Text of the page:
Today one of our production machine (in Amazon EC2) was down and I couldn’t bring-up the instance due to unavailability of SSH in PORT 22, connection was refused and I had no clue what to do, after sometime I was able to bring-up the instance – (ok short and sweet).
Though I got it working after some work-around, I wanted to make sure what I did was correct, hence I asked experts in stackoverflow.com – got good advice/suggestion and I hope all set for a fix. BTW, the answer on the question also helped in learning a new stuff called auditd on the disk – a must have tool for system admin.
Okay, the reason why I wanted to pin-down this blog is to show what I did to fix /dev/urandomand how did I get the server up and running. Let me go straight to there.
Today I am going to talk about only installation of tools/apps required for LINUX Server. I have chosen DEBIAN, since it makes you intelligent ;-).
Okay, cool, now? First thing you have to buy a hosting space, there are quite a good people who provide this service – do a quick Google.
OKAY – Now let’s say you have got the hosting space and you have selected the DEBIAN (LENNY) OSand logged into the machine – remember DEBIAN is for intelligent & its not for human-beings means most of the tools/apps will require a separate installation. You have to dive deeper to figure out the tools you want and install them – this is interesting because it let’s you know things :-).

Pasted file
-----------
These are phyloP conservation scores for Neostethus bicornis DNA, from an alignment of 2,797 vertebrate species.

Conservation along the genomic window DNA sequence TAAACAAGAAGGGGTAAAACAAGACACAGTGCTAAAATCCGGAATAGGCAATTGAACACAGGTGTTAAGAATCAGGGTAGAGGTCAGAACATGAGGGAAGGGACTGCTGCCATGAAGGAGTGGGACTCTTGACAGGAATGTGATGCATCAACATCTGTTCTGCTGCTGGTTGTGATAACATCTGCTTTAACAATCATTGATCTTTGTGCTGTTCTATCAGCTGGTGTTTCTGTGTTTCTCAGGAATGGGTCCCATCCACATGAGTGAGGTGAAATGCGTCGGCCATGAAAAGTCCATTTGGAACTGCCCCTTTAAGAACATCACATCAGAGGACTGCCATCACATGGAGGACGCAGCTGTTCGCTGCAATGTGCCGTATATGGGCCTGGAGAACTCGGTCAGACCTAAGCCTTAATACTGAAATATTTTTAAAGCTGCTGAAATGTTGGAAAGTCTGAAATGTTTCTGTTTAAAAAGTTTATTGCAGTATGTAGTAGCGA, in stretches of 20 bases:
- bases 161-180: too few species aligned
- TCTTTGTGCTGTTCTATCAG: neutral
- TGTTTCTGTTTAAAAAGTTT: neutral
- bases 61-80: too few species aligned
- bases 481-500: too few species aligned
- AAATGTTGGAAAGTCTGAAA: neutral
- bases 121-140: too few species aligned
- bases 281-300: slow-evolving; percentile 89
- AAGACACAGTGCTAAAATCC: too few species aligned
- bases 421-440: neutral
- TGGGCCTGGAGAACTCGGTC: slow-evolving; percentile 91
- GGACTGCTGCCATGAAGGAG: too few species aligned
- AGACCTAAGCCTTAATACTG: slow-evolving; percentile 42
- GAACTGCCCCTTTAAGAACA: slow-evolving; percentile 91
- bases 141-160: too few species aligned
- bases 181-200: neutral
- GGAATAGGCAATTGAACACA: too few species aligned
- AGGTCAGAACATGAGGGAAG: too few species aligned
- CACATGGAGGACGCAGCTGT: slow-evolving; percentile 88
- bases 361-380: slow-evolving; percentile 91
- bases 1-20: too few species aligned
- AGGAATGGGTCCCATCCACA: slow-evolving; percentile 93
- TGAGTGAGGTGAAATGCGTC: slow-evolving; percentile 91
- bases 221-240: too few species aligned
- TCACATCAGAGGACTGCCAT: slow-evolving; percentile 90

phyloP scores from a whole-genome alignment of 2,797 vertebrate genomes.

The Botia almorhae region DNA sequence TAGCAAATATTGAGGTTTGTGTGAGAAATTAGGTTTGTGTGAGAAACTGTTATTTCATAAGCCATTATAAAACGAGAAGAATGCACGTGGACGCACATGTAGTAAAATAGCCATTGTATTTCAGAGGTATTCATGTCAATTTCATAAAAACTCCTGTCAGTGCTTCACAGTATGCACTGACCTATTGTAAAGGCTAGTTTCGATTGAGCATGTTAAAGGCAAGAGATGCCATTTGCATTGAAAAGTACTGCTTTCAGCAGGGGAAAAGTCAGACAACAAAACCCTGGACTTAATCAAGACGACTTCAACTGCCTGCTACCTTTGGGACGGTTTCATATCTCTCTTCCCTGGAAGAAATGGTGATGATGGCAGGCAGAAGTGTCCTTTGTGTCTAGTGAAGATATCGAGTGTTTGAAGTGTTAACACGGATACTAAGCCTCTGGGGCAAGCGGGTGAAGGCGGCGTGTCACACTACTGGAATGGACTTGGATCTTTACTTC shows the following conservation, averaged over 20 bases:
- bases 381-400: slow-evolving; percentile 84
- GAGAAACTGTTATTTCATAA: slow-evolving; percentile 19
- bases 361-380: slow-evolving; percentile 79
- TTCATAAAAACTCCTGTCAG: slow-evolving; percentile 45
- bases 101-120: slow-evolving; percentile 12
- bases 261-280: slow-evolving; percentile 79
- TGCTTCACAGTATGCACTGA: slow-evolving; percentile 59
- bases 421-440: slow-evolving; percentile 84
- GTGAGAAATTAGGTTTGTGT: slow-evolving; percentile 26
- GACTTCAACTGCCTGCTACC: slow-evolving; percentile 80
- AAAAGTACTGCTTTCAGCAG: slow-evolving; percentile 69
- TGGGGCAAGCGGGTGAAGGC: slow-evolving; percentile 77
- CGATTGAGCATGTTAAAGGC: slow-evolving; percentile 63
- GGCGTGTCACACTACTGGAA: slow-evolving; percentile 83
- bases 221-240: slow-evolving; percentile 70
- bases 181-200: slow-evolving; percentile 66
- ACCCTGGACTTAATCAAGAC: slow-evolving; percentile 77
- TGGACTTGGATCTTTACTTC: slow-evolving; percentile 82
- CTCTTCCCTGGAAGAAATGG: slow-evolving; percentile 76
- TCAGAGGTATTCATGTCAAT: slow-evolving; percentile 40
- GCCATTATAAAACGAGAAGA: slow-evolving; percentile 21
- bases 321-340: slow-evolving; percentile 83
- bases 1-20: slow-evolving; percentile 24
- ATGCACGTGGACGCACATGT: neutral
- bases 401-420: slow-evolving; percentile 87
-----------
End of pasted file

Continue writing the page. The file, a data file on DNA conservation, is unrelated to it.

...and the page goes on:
This blog post is recommended for those users who knows about LINUX SERVER & shouldn’t find the meaning of Debian in the dictionary.
“OMG, not again” this is what I say when-ever I ran a svn commit/update command in cos-root machine. This ensures to have a secure transaction between the repository server to the server where the file is being updated, but at some point of time you can’t type-in your password each time :-(, but make sure your transaction is secured.
Follow these steps and have a happy relaxed life ;-).
To log in from machine A to machine B via ssh without a password (assume same username):
On machine A:
Run `ssh-keygen -t dsa`. Hit enter at every prompt (do NOT enter a passphrase).
This produces two files: id_dsa.pub (public key) and id_dsa (private key)
Copy you public key.
On machine B:
Edit or create the file ~/.ssh/authorized_keys.
Paste in the public key you copied from machine A. Note that the key is a single really long line.